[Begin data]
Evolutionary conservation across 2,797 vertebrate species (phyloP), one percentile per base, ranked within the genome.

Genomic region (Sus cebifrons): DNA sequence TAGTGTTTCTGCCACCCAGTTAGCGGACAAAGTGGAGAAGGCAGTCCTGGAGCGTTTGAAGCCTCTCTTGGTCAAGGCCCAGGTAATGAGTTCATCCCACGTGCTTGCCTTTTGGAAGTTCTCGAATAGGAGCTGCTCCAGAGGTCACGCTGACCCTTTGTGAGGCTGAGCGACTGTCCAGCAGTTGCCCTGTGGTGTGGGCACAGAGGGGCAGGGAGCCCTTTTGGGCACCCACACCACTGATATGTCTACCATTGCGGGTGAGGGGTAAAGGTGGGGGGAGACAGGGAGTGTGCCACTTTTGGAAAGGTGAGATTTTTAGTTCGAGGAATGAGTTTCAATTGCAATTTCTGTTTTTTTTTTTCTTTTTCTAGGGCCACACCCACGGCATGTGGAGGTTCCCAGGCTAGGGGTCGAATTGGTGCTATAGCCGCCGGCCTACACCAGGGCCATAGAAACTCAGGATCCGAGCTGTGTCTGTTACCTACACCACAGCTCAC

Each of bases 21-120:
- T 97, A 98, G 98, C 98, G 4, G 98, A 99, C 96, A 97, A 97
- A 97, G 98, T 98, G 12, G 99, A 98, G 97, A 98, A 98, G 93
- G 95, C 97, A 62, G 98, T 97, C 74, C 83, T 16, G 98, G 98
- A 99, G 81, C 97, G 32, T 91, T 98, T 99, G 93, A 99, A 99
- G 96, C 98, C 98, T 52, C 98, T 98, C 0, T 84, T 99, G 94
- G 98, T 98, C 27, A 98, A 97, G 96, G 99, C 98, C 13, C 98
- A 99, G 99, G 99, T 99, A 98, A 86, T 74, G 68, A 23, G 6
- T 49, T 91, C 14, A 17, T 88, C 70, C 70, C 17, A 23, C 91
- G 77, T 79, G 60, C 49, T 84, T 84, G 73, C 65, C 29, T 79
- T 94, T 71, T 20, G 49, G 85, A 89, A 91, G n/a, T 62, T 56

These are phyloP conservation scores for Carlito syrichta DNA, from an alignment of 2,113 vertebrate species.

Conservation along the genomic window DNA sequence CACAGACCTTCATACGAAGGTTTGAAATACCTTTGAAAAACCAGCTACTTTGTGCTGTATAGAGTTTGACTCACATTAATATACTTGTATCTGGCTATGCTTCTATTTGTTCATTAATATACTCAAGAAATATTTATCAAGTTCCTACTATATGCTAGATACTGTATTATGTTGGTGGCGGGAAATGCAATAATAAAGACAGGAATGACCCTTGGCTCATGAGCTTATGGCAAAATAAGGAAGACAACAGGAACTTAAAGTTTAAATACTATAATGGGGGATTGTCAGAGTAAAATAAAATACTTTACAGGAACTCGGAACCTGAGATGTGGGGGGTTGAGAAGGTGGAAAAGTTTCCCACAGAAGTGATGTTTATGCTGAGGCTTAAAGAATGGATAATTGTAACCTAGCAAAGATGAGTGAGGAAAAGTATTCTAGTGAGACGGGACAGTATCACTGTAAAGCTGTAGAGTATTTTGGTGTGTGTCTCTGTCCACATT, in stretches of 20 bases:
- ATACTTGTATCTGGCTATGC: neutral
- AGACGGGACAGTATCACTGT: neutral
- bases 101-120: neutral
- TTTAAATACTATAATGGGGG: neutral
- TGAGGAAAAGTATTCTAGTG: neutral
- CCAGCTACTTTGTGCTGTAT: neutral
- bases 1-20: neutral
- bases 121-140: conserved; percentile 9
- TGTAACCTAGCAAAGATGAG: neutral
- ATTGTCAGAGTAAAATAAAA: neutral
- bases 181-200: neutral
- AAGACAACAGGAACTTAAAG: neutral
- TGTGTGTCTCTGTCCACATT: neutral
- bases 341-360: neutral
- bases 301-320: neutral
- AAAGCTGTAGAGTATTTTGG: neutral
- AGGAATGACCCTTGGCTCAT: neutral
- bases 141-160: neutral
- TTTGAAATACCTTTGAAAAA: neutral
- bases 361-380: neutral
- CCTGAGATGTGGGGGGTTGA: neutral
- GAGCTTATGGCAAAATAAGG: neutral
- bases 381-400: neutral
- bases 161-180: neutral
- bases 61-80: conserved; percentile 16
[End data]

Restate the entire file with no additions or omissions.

Evolutionary conservation across 2,797 vertebrate species (phyloP), one percentile per base, ranked within the genome.

Genomic region (Sus cebifrons): DNA sequence TAGTGTTTCTGCCACCCAGTTAGCGGACAAAGTGGAGAAGGCAGTCCTGGAGCGTTTGAAGCCTCTCTTGGTCAAGGCCCAGGTAATGAGTTCATCCCACGTGCTTGCCTTTTGGAAGTTCTCGAATAGGAGCTGCTCCAGAGGTCACGCTGACCCTTTGTGAGGCTGAGCGACTGTCCAGCAGTTGCCCTGTGGTGTGGGCACAGAGGGGCAGGGAGCCCTTTTGGGCACCCACACCACTGATATGTCTACCATTGCGGGTGAGGGGTAAAGGTGGGGGGAGACAGGGAGTGTGCCACTTTTGGAAAGGTGAGATTTTTAGTTCGAGGAATGAGTTTCAATTGCAATTTCTGTTTTTTTTTTTCTTTTTCTAGGGCCACACCCACGGCATGTGGAGGTTCCCAGGCTAGGGGTCGAATTGGTGCTATAGCCGCCGGCCTACACCAGGGCCATAGAAACTCAGGATCCGAGCTGTGTCTGTTACCTACACCACAGCTCAC

Each of bases 21-120:
- T 97, A 98, G 98, C 98, G 4, G 98, A 99, C 96, A 97, A 97
- A 97, G 98, T 98, G 12, G 99, A 98, G 97, A 98, A 98, G 93
- G 95, C 97, A 62, G 98, T 97, C 74, C 83, T 16, G 98, G 98
- A 99, G 81, C 97, G 32, T 91, T 98, T 99, G 93, A 99, A 99
- G 96, C 98, C 98, T 52, C 98, T 98, C 0, T 84, T 99, G 94
- G 98, T 98, C 27, A 98, A 97, G 96, G 99, C 98, C 13, C 98
- A 99, G 99, G 99, T 99, A 98, A 86, T 74, G 68, A 23, G 6
- T 49, T 91, C 14, A 17, T 88, C 70, C 70, C 17, A 23, C 91
- G 77, T 79, G 60, C 49, T 84, T 84, G 73, C 65, C 29, T 79
- T 94, T 71, T 20, G 49, G 85, A 89, A 91, G n/a, T 62, T 56

These are phyloP conservation scores for Carlito syrichta DNA, from an alignment of 2,113 vertebrate species.

Conservation along the genomic window DNA sequence CACAGACCTTCATACGAAGGTTTGAAATACCTTTGAAAAACCAGCTACTTTGTGCTGTATAGAGTTTGACTCACATTAATATACTTGTATCTGGCTATGCTTCTATTTGTTCATTAATATACTCAAGAAATATTTATCAAGTTCCTACTATATGCTAGATACTGTATTATGTTGGTGGCGGGAAATGCAATAATAAAGACAGGAATGACCCTTGGCTCATGAGCTTATGGCAAAATAAGGAAGACAACAGGAACTTAAAGTTTAAATACTATAATGGGGGATTGTCAGAGTAAAATAAAATACTTTACAGGAACTCGGAACCTGAGATGTGGGGGGTTGAGAAGGTGGAAAAGTTTCCCACAGAAGTGATGTTTATGCTGAGGCTTAAAGAATGGATAATTGTAACCTAGCAAAGATGAGTGAGGAAAAGTATTCTAGTGAGACGGGACAGTATCACTGTAAAGCTGTAGAGTATTTTGGTGTGTGTCTCTGTCCACATT, in stretches of 20 bases:
- ATACTTGTATCTGGCTATGC: neutral
- AGACGGGACAGTATCACTGT: neutral
- bases 101-120: neutral
- TTTAAATACTATAATGGGGG: neutral
- TGAGGAAAAGTATTCTAGTG: neutral
- CCAGCTACTTTGTGCTGTAT: neutral
- bases 1-20: neutral
- bases 121-140: conserved; percentile 9
- TGTAACCTAGCAAAGATGAG: neutral
- ATTGTCAGAGTAAAATAAAA: neutral
- bases 181-200: neutral
- AAGACAACAGGAACTTAAAG: neutral
- TGTGTGTCTCTGTCCACATT: neutral
- bases 341-360: neutral
- bases 301-320: neutral
- AAAGCTGTAGAGTATTTTGG: neutral
- AGGAATGACCCTTGGCTCAT: neutral
- bases 141-160: neutral
- TTTGAAATACCTTTGAAAAA: neutral
- bases 361-380: neutral
- CCTGAGATGTGGGGGGTTGA: neutral
- GAGCTTATGGCAAAATAAGG: neutral
- bases 381-400: neutral
- bases 161-180: neutral
- bases 61-80: conserved; percentile 16